Monday at Luang Namtha was quite unproductive. There's really not much to do in the city.
I got up around 11 and had breakfast. That kept me busy until 13. After that I started the walk in order to find a trek.
The night was quite cold and it didn't get better until midday. At that time the sun showed its power. My shoes dried in a couple of hours! Same for my laundry which cost me £2 for 2.5kg.
After walking around I found a trek for two days with a night at a jungle camp. There were supposed to be two people on it already.
Happy with that I went for a massage to the same place I went a few days ago. Again, it wasn't very good but enough to relax. At £4 you can't complain too much.
I decided for dinner to go to the Banana restaurant this time. Had a Lao salad (the sauce was definitely European) and some fish curry. Both quite good. Followed by compulsory Beer Lao but it's not really pleasant to drink it when it's so cold!
For desert I found a stall at the night market that had fried bananas and coconuts. Really delicious! It was something like £1.20 and tasted great!
While packing for the trek at my guest house I watched the movie 'Island'. It was all in Lao but it didn't matter. One thing I've noticed was blurring the pistols held at someone's head. You could see it well when they take the gun out but the moment it gets close to a head it becomes blurred. Weird....
The morning started with a breakfast at Zuela. Again, it was good one and pretty fast.
When I arrived at the agency for the trek I was told that the two people cancelled but I could go for another one. The other tour didn't include a camp stay but a village one. I didn't really have a choice so went for it. As it occurred, there were 5 of us which took the price down to something like £34 each. Not a bad deal.
The rest of the team was an Israeli family - a just-married couple and the guy's parents.
After a trip to the market for the food we finally set off to our starting point.
It was still morning and freezing cold on the open tuk-tuk.
After about an hour we've arrived and started the trek.
It was soon obvious that the older couple couldn't keep up with the pace.
We went slowly through really dense forrest. I was at the front with the local guide who spoke no English but he seemed to appreciate me keeping up with him. On the way, he gave me a few things to eat;
1. A green staff looking like gooseberry that he found on the ground. It was more sour that the whole lemon!
2. A partially dried lychee
3. A part of rattan (used for making furniture) that was really delicious. Unfortunately, the whole tree had to he for a small piece.
4. A freshly off-the-tree papaya (which I thought was a mango) which was so delicious that I ate 3/4 of it strait away!
While eating the papaya the rest of the group caught up and we had lunch. Sticky rice with extras. I decided to go Lao style and asked for some chilli (you just eat it...) but the only thing they found around was some fresh red pepper. It has some kick and tasted great. Especially being taken off the bush seconds before you eat it!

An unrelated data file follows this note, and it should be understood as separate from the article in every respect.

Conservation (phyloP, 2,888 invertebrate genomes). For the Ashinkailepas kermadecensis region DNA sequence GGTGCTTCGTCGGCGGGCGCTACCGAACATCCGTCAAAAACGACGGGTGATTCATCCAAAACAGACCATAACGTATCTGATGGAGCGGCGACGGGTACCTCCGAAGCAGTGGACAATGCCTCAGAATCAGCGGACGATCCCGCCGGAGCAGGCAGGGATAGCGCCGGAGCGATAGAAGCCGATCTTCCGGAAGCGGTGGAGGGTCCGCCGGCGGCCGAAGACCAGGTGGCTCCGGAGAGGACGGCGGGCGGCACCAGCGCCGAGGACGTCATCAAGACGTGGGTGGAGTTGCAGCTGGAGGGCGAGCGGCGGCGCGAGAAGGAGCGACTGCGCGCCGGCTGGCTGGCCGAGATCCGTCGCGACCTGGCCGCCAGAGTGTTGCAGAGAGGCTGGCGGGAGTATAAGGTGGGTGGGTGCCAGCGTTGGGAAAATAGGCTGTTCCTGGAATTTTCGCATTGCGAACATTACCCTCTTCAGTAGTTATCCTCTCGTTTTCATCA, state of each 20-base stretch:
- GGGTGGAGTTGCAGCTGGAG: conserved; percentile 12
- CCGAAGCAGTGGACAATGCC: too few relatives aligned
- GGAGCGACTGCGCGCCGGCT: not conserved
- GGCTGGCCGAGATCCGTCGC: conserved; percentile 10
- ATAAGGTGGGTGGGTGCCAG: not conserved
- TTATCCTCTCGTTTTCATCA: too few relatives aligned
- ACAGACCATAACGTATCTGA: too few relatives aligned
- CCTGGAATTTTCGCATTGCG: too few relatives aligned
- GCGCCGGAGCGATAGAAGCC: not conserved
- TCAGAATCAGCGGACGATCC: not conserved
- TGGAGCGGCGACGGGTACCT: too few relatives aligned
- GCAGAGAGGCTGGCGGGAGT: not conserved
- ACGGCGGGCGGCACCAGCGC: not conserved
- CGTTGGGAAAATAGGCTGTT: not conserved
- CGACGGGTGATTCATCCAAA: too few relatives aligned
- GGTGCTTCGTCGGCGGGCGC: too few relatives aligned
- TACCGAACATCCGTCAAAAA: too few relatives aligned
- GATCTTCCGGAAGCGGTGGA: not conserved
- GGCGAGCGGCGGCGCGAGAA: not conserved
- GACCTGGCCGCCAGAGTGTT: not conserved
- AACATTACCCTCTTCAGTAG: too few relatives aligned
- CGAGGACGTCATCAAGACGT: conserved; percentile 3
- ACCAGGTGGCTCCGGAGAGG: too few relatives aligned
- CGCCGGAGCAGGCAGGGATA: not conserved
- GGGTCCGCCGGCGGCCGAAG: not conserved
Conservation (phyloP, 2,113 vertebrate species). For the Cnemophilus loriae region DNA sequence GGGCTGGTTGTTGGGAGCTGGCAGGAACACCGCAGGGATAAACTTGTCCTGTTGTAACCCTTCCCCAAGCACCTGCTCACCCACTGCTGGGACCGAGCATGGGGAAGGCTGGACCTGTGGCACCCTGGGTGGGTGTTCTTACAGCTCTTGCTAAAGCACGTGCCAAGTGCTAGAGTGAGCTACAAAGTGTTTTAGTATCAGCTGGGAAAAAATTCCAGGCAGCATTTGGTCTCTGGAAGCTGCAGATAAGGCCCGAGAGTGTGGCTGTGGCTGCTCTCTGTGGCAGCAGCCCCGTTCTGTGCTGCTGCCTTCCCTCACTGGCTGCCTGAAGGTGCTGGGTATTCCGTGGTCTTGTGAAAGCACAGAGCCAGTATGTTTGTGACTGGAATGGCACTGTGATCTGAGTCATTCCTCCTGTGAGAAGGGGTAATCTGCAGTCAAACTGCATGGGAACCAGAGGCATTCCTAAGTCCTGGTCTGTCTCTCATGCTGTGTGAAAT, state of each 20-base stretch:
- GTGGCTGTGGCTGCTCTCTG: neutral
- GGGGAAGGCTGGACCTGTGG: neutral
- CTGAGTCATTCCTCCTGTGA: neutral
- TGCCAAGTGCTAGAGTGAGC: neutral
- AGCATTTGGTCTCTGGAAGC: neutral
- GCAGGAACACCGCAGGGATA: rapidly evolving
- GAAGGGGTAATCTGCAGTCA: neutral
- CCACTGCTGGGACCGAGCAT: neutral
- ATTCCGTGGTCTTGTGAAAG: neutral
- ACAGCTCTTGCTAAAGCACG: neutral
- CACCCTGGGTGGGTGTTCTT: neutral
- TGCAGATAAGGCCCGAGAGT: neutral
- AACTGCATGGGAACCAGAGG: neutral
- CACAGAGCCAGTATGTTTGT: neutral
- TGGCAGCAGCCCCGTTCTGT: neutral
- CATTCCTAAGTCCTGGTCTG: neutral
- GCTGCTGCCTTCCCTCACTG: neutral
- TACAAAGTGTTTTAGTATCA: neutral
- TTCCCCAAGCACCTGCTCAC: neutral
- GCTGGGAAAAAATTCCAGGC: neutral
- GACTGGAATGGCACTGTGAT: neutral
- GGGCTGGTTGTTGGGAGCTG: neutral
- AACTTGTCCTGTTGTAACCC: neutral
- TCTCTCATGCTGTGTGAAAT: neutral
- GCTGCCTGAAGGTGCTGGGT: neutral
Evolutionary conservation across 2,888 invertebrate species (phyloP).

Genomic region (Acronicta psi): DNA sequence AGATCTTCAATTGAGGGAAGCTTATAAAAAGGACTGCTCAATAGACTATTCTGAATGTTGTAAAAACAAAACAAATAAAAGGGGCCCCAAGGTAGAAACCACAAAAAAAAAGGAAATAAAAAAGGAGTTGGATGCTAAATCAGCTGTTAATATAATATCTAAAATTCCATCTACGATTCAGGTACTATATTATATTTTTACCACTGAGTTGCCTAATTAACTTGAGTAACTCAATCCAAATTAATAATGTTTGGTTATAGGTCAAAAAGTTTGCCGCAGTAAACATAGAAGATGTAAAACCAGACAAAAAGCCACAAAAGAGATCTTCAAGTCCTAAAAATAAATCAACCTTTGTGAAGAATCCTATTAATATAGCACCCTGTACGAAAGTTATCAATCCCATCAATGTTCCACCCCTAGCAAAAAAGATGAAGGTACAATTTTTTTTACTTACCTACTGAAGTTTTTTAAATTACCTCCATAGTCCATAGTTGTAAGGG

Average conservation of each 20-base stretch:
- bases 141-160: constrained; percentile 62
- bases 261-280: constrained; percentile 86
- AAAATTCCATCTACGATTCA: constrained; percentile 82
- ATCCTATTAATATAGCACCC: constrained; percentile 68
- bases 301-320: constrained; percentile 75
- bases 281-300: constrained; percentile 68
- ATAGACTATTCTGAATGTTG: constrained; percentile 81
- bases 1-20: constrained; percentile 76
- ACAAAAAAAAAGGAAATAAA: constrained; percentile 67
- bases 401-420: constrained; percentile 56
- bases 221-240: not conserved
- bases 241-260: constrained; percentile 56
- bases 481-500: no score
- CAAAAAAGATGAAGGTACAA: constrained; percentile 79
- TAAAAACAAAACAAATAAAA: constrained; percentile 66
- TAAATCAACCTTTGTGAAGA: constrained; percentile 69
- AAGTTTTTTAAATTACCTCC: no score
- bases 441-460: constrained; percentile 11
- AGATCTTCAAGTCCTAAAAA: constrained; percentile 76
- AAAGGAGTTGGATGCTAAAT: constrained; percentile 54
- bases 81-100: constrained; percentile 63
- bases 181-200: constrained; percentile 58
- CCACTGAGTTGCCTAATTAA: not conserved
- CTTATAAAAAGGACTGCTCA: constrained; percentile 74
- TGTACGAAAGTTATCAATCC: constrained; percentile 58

After lunch the local guy came back to his village but left me with a freshly made rattan walking stick. It later on served its purpose.
The rest of the trek went rather uneventful. The young guy had a leech and I could see it didn't make him feel well. I think I managed to convince him to just stop worrying and leave it alone.
We got to the village after 17. The first thing I did was to find a stream and cool my feet off. What a great feeling!
We had our dinner and went to sleep. We didn't carry sleeping bags (not all of us) so had to rely on the blankets provided. As it occurred, it was quite cold at night and I didn't really sleep all the time. Maybe it was also caused by the weird, random and really loud snoring from the guy sleeping next to me....
We got up just after 7 in the morning. Quick Lao breakfast and we had to decide what we do. The guide told us they the second day will be hard and may take 7-8 hours. I was up for it but the rest I the group decided to take the short and easy route.
While the rest went to explore the village I set off with a local guide who spoke no word English.
The trek did occur to be tough. The first 4 hours was mainly uphill on a barely visible and slippery path. The guide offered to carry my heavy bag but gave it back after 20 minutes. It was a hard work and at times i felt unsure about completing it. The path was very often through extremely dense vegetation and you could hardly see where you were going. We had lunch after about 3 hours. After the next hour we got to the Lantan village. From there the trek became easier and really enjoyable.
We had to cross the river 3 times and each time it was such a pleasure to cool the feet off!
Than came the first 'bridge'. It was just two bamboo planks with a third one higher to hold on, laid across the river. With much fear and hesitation I managed it. Just about....
After another few hours we finally came to the village and had one last bridge to cross. It was high! It took me a while to take on that there is no other way. It took me a few good minutes to cross it. Some locals were laughing a bit when they saw me but I didn't care.
Finally we got to our final point!
We had to wait for the tuk-tuk with the rest of the team. Apparently we were quite fast (5.5 hours walk) and managed to squeeze two cold beer Lao! We waited for about an hour and they arrived. I was proud of myself knowing that it took me less time to complete the longer and harder route that the other guys! But my legs are a bit site now.
That's why I decided to go to Luang Prabang tomorrow. Rather than waste time here I'll get to a really nice town instead. The bus is at 8am tomorrow.
I'm supposed to go for a herbal sauna and massage tonight with the guide. Will write about it more when it happens.